Another thing to keep in mind is the fact that running a listed company will eat into your time. “I’d say that about 30% of our time is spent on things related to being a public company — doing presentations, speaking to shareholders, going on roadshows and governance matters,” says Mark.
The biggest issue related to running a listed company, though, is the fact that it becomes all too easy to view the share price as a ‘performance score’. And focusing too much on the share price is a great way to lose focus and stop doing what you do best.
“You can’t ‘manage’ the share price,” says Brett. “So there is no point in even trying. Both the CEO and the employees need to try to ignore the share price to an extent.”
This can be difficult, especially when the share price is the metric that the company is most often judged by.
“Directly after listing, it is almost impossible to ignore the share price. You will find yourself looking at it all the time,” says Mark.
“But in time you learn to ignore it and refocus on the important things. Fundamentally, our approach to business hasn’t changed. We want to offer our shareholders value accretion. We want to make an impact in the world. We operate in countries where there are a lot of poor people, and we want to make a real difference in their lives.”
- Listing a company allows you to raise money and eradicate debt, but it is a long and expensive process. Taking your company public doesn’t happen overnight.
- Entrepreneurs can struggle to adjust to the reality of being beholden to shareholders. Taking on shareholders brings with it a lot of responsibility.
- While it is important to provide value to shareholders, it is equally important to stick to long-term strategies, even if the value is not immediately evident to all. Leaders can’t be swayed too easily by the opinions of shareholders.
- Ignore the share price, regardless of how hard that is to do. Focus on the long-term trajectory of the company.
10 Gary Vaynerchuk-Approved Success Strategies
The VaynerMedia founder gets real about drive and ambition.
Perhaps the best way to describe Gary Vaynerchuk is “nonstop.” The founder of VaynerMedia, VaynerSports and Vayner/RSE is also an author, host and vlogger who records just about everything he does.
He is known for being relentless in his pursuit of the hustle and has a loyal audience of millions (2.4 million on Instagram, 1.58 million on Twitter and 2.3 million on Facebook) who take his advice to heart.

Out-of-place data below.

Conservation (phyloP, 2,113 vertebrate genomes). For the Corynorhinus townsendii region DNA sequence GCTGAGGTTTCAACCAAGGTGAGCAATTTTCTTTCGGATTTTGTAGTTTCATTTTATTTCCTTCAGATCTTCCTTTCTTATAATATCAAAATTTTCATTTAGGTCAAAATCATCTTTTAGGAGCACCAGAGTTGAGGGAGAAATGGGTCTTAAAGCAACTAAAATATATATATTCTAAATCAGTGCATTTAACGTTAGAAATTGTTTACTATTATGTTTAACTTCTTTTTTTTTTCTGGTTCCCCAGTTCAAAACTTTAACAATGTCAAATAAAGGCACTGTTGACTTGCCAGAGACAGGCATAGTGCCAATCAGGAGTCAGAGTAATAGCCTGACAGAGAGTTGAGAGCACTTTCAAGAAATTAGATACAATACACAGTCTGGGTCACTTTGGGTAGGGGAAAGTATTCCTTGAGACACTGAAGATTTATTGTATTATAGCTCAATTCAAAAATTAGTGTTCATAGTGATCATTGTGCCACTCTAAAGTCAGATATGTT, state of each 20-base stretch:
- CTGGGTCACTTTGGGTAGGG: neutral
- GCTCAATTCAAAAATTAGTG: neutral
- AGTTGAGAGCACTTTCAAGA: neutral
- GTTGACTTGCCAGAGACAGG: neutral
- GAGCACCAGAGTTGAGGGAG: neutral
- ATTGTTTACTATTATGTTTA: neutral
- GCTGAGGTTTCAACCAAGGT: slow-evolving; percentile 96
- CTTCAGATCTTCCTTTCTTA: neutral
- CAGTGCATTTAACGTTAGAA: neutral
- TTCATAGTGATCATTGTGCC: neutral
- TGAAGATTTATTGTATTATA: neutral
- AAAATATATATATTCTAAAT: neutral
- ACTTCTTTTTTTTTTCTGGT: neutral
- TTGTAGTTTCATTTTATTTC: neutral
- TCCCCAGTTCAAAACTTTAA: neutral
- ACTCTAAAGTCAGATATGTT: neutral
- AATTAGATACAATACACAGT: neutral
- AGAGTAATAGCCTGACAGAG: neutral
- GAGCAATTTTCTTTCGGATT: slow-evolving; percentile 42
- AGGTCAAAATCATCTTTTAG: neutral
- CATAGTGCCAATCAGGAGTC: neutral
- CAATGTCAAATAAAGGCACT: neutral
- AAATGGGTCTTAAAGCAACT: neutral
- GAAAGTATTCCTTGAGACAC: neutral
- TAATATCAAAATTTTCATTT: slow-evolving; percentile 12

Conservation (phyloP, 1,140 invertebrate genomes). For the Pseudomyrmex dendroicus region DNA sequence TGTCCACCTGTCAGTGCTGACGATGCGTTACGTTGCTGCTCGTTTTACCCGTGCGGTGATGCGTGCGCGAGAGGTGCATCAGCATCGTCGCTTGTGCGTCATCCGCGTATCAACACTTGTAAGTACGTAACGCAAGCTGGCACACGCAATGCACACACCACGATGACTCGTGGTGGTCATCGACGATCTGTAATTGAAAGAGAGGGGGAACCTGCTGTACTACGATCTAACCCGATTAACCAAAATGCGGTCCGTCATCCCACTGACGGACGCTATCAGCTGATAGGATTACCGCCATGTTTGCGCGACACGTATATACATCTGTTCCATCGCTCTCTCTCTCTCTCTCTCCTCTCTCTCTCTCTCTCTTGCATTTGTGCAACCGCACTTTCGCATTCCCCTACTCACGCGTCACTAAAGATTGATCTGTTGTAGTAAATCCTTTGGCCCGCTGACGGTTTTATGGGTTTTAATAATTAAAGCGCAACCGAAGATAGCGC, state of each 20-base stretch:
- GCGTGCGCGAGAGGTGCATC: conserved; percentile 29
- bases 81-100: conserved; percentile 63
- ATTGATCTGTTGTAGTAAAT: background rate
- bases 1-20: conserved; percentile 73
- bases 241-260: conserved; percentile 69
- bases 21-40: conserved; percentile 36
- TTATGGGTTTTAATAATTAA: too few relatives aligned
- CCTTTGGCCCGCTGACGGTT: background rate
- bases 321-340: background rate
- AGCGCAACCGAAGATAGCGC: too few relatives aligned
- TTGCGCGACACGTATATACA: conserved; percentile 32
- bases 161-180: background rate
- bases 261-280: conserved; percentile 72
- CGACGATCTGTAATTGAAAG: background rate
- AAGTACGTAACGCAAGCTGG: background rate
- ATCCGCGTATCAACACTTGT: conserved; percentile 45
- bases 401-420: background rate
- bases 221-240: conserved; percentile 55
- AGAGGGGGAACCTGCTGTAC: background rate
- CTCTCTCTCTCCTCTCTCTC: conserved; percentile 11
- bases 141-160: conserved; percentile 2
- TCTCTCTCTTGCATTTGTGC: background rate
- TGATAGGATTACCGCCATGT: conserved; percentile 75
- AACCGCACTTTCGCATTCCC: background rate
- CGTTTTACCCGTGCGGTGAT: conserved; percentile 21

We took a deep dive into his blog archive to find some of his best tips and advice for making it as an entrepreneur.
1. On why failure shouldn’t scare you
“It’s the lack of fear of failing that has allowed me to make decisions so quick. People don’t make decisions because they are scared to lose. I make decisions because I want to know what’s going to happen, and then I use that information to help advise what I do next,” Vaynerchuk writes.
“The one thing I know for sure, is the outcome of what happens if you don’t decide. If you never make a decision, or deliberate for too long, all the upside or potential opportunity could be lost.”
2. On the value of patience
“The game is LONG. There’s so much opportunity. Optimism is the secret to capitalizing on this opportunity and that’s where you need to live. You need to figure out how good it really is and how much opportunity you have,” Vaynerchuk writes.
“Patience is practical. I push patience because I know life is long. Everybody around here is running around like it’s not. 24 year-olds running around like it ends tomorrow. Like they need it now. What’s wrong with being 26 or 41 or 73?”
3. On why age has nothing to do with ability
“The youth are the future of everything. They are the future of business, of society, of law and of government. We better pay attention, and empower them to be the best that they can be,” Vaynerchuk writes.
“My hope is that we lose the sentiment of age makes a difference in skill. There are plenty of 22 and 24 and 26 year olds in my office right now that work harder and smarter than some of the 50 year olds I know. It’s just the truth and we are going to continue to see this trend adopted in the marketplace. You can’t deny results.”
4. On how to build a lasting legacy
“I think my actions map to my ambitions. Because my ambition is to have legacy. I treat it that way. I treat everybody I interact with, with kindness and respect. These days, as my notoriety has grown, I still treat people just the same. I look them dead in the face and I’m just in it with them for that one minute or two or three or 10, and really care about they have to say! Because I am very appreciative and humbled for their attention. I will never get over it. I will never get over the fact that people actually care.”
5. On the importance of an open door policy
“I don’t think one can win in business without having the proper teammates and empowering them to play their role. Ideas can come from anywhere but the fact of the matter is you need an offensive line, you need a receiver, you need a quarterback, you need them all and I think any leader that doesn’t recognise that will ultimately not succeed in the long term. Obviously you can have a company that runs for six months and you sell it but over a 10, 20, 40 year period, there is no other strategy that will actually work.”
6. On why you need to prioritise your own happiness
“To truly be selfless, you have to give without expectation. It’s the mindset of giving with expectation, which kills everything. It just doesn’t work at all. Being selfish is the gateway to selflessness, because you learn to take care of your own personal needs first in order to use that as collateral later so that you can really, truly help.”